The Case of the Famished Parson (1949) by George Bellairs

The story commences late one night at the seaside hotel, the Cape Mervin. The night porter is going about his duties, and we are introduced to the various hotel guests through the rudimentary attention he gives to cleaning their shoes. The night only begins to find an ominous note when we learn that the Bishop of Greyle has left the hotel after having received a mysterious phone call.

By morning he has not returned, and a well-off guest is nearly apoplectic when he finds not only has his shoes not been cleaned, but they are covered in mud; (a plot device we also find in Macdonald Hasting’s Cork in Bottle (1953)). It is not long after this that the Bishop is found – dead at the bottom of Bolter’s Hole. His head has been bashed in, but not from an accidental fall. Thankfully Inspector Littlejohn and his wife, Letty, are staying at the same hotel, and naturally the Inspector is soon invited to lead the investigation.

Overall Thoughts

I am a few reads into Bellairs’ work now, and during this read I found I was noticing typical “traits.” Some of these are very good, such as the attention Bellairs gives his minor characters, making them memorable in a matter of words. They are not overlooked nor looked down upon either, if they are in service or have more menial jobs.

Another common strength in Bellairs’ work is the gentle comedy he infuses his narratives with. For instance, when it comes to the overbearing and demanding rich guest and his “wife”, a short five word sentence brings out the humour in a situation and puts us on the Inspector’s side:

Grace patted and soothed the magnate until he became himself again.

“He’s that worried,” she explained to Littlejohn, especially for the millionaire’s benefit. “Everybody takes advantage of him. And he’s such a generous, kind-hearted darling once you get to know him…”

Mr. Cuhady was lapping it up and smiling sheepishly like a soothed baby-in-arms.

Littlejohn nearly wanted to be sick

Like Death of a Busybody (1942), another Bellairs’ title, this story has a prominent religious figure or two and in the case of the victim, the Bishop, we have the additional mystery of trying to work out why he is so severely undernourished, despite being wealthy. The answer is an unusual one, but it is a shame that it does not feed into the final solution.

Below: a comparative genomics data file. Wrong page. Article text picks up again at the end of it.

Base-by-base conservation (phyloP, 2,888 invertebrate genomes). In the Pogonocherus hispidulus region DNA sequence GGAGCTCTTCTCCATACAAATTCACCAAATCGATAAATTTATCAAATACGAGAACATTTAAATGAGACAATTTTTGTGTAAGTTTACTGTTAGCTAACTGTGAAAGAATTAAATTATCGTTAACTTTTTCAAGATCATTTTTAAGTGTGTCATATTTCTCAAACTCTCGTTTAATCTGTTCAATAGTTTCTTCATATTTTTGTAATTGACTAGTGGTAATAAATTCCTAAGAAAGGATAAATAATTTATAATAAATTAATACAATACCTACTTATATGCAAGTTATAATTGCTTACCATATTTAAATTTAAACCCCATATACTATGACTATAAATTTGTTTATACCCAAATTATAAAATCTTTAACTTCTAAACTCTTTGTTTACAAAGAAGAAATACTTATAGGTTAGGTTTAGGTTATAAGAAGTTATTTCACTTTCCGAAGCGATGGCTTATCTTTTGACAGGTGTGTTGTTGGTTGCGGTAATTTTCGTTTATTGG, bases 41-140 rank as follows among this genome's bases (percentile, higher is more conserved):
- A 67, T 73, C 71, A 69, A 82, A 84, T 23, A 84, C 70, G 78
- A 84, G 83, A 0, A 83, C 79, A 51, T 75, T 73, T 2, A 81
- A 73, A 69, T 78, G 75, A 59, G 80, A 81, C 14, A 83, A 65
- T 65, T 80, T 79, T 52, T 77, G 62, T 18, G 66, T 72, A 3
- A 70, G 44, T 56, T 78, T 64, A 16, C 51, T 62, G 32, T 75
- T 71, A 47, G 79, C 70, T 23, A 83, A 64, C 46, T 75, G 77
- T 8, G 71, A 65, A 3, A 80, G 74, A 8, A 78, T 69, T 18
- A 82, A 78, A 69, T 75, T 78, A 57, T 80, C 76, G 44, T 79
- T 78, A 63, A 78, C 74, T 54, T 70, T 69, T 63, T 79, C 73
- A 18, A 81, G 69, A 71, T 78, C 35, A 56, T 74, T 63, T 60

This is quite a short read, coming in around 150 pages, but the investigation is not skimped on and Inspector Littlejohn and his colleagues are kept busy until the end. One method Bellairs uses to keep his books short, is that he does not overdo the interviewing of witnesses and suspects. Or rather he does not give us the whole conversation and instead the reader receives pertinent snippets and I felt this approach worked well in this book. We do not necessarily spend lots of time with the suspects and witnesses, but somehow they still leave a firm impression in your mind and I enjoyed Bellairs’ depiction of Inspector Littlejohn’s marriage. Again, a lot is communicated, but in a very concise manner.

Although events begin at the hotel, the case takes Littlejohn to other locations, such as to Greyle, in order to find out more about the victim’s background. Given that there is no obvious motive for the Bishop’s death, this naturally remains the focus of the book, and is perhaps the reason why the story does not focus on the Cape Mervin hotel so intently. Further peril and death keep the plot moving along nicely too.

The final paragraph contains a general spoiler about Bellairs’ writing style and the way in which to spot the correct motive in many of his books. So I would recommend only reading it if you have read a number of his books already.

However, one “trait” I have noticed in a few, (but not all), of Bellairs’ titles is the way that the personal motives are always the red herrings and that the motive to follow is one connected to a wider crime setup. Unfortunately, this means that the genuine solution can feel a little bit forced into the narrative, and also once you’ve clocked it you know where the book is going to head.

This might have been an easy quick read, but it is still a very well told one, and I am planning on reading more by Bellairs soon. So watch this space!

Rating: 4/5

Source: Review Copy (Agora Books)

See also: Rekha has also reviewed this title here.

6 comments

  1. This was the first Bellairs book I read. 🙂 I am glad you liked it. Waiting to see which book you will pick next. (Apart from the one we would buddy read this coming weekend) 🙂🙂

    Liked by 1 person

  2. One of the most seminal points about Bellairs, for me, has been that it doesn’t require any effort to identify with the world of the stories he constructs. The settings are realistic. I see myself walking into the rooms in which his characters walk. I make the same mistakes many of his protagonists make. Yet it is still all a mystery, a set of circumstances and events which require explanation. A famished parson is a believable phenomenon. Yet it requires justification in some way. It is never what it appears on the surface. Bones in the Wilderness is a good example of exhibiting how much lies beneath the surface. I’m very partial to George Bellairs books.

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